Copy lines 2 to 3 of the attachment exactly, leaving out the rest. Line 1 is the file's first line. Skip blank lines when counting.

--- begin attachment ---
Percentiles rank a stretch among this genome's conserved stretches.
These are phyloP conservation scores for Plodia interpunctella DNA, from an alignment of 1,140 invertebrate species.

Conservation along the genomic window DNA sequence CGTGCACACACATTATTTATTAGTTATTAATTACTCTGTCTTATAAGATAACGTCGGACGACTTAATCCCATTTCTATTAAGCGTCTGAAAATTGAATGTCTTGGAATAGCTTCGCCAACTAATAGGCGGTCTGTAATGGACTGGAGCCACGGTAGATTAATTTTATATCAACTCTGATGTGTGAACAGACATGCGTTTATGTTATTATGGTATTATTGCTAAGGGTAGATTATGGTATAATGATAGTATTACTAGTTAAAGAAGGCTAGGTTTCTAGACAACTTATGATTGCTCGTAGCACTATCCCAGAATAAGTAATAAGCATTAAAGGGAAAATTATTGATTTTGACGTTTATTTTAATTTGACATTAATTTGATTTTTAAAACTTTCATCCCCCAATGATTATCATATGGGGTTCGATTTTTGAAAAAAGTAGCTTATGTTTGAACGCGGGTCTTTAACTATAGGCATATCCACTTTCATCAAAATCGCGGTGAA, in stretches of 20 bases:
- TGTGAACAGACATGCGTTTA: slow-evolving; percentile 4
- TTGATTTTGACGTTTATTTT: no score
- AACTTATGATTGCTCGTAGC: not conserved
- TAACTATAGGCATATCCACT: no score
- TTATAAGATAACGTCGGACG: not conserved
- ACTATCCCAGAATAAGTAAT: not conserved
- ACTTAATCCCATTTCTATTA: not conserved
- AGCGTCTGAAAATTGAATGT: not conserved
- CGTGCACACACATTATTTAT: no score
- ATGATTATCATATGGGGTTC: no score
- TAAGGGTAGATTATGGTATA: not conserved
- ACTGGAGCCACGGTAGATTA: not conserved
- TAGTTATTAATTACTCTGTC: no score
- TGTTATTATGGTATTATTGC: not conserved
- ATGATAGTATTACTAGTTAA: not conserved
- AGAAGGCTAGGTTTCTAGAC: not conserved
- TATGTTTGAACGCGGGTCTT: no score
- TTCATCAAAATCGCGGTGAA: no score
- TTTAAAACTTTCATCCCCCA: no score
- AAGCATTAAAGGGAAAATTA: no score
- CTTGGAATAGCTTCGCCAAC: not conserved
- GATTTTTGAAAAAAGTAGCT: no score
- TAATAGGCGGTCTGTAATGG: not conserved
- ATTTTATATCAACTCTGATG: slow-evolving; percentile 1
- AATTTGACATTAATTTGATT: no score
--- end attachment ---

These are phyloP conservation scores for Plodia interpunctella DNA, from an alignment of 1,140 invertebrate species.

Conservation along the genomic window DNA sequence CGTGCACACACATTATTTATTAGTTATTAATTACTCTGTCTTATAAGATAACGTCGGACGACTTAATCCCATTTCTATTAAGCGTCTGAAAATTGAATGTCTTGGAATAGCTTCGCCAACTAATAGGCGGTCTGTAATGGACTGGAGCCACGGTAGATTAATTTTATATCAACTCTGATGTGTGAACAGACATGCGTTTATGTTATTATGGTATTATTGCTAAGGGTAGATTATGGTATAATGATAGTATTACTAGTTAAAGAAGGCTAGGTTTCTAGACAACTTATGATTGCTCGTAGCACTATCCCAGAATAAGTAATAAGCATTAAAGGGAAAATTATTGATTTTGACGTTTATTTTAATTTGACATTAATTTGATTTTTAAAACTTTCATCCCCCAATGATTATCATATGGGGTTCGATTTTTGAAAAAAGTAGCTTATGTTTGAACGCGGGTCTTTAACTATAGGCATATCCACTTTCATCAAAATCGCGGTGAA, in stretches of 20 bases: